Once a guy told me, he didn’t know it was possible to sweat so much on a mat, but it’s fantastic that men are more open to trying. But let’s be fair, to be in a room surrounded by women, trying to concentrate on these super specific movements and look graceful, strong and fluid at the same time, is not generally playing to a guy’s strengths. Slowly but surely they are seeking the benefits and they are our best advertisers for Pilates becoming an exercise of choice.
Me: What has some of the feedback been from men after experiencing their first Pilates class?
Paul: Most men struggle as Pilates requires them to coordinate a huge amount of information being given to them. They have to be in control, recognise that aggression is not the root to successful movement, and what’s most difficult is ensuring that they breathe… whilst moving haha.
Let’s be honest, multitasking isn’t our best strength, but in my experience once they get that light bulb moment and it all clicks into place, more often than not they are hooked and as their confidence grows so does their ability and overall experience. Patience is the key – another man strength!
Me: Why should men do Pilates?
Paul: As I said it’s all about education. They have to understand that your body needs more than high intensity training, more consistency. We are just an elaborate mechanical device.
Banging it repeatedly doesn’t fix it… ultimately it makes the body weaker. Our muscular structure is a complex matrix of fibres. Some fibres are designed to create movement and strength = gym. Some fibres are designed to ensure stability of joints = Pilates. Combine both and you will be stronger, leaner, more flexible and healthier overall.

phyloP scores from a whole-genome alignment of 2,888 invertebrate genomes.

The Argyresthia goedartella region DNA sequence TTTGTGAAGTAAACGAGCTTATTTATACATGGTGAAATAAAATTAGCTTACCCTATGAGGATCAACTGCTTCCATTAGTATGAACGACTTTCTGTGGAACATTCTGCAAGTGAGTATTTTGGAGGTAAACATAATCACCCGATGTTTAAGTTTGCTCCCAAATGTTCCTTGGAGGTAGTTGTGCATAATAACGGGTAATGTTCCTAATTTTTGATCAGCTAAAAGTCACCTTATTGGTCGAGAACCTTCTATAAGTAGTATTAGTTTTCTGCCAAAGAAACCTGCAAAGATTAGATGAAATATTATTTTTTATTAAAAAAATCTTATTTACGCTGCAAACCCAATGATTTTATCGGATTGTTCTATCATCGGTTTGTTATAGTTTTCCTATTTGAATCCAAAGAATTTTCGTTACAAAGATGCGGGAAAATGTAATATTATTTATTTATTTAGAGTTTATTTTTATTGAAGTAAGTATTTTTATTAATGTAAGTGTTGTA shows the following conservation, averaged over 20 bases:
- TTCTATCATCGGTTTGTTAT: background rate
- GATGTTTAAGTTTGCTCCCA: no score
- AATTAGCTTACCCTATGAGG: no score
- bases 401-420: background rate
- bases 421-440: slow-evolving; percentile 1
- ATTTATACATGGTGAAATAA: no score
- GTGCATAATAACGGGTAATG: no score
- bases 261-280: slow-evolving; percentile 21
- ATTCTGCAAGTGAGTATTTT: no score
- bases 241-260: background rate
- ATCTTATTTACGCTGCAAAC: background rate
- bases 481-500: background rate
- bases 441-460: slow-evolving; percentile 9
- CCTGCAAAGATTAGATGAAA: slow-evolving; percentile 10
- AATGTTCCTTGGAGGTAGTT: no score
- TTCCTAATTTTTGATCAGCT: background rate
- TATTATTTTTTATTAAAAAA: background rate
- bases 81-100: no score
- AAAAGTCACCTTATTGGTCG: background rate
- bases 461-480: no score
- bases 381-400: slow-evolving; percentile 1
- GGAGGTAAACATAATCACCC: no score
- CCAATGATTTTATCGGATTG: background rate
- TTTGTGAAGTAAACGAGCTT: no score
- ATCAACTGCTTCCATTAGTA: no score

Me: What are the most common injuries that you see among male clients?
Paul: The male clients are injuring themselves. We create injuries over our lifetime, often catching them unawares until it’s too late. Most common injuries are lower back, shoulder and necks. The said thing is that these injuries are preventable, but men firefight; they wait until there is a problem and then they look for a solution.
The solution is don’t wait; just like your car, it requires attention from a trained mechanic to ensure that it runs properly. Your body is exactly the same; don’t wait guys, see a body mechanic – namely, a Pilates instructor.
Me: Have you seen the male: female ratio change in your classes over the course of your career?
Paul: Here in Dubai over the last 5+ years my private sessions are in the range of 40% men and in the group classes maybe 25% men. But it’s great to see the ratio becoming less women dominant and guys being more open to less aggressive training methods with the knowledge that it has a positive effect on their body and it has nothing to do with their masculinity.
So there you have it – from one of the experts. There is a lot more to Pilates than many people think, and it’s fantastic for rehabilitation as well as a daily exercise routine. It complements other sports effectively because Pilates exercises train your body in precise and specific movements, build up your core stability and work on your posture – these are all things that help with your performance in other sports and fitness routines. There are so many Pilates studios to try out, although I recommend those practicing STOTT Pilates – Real Pilates in Dubai is definitely a good shout!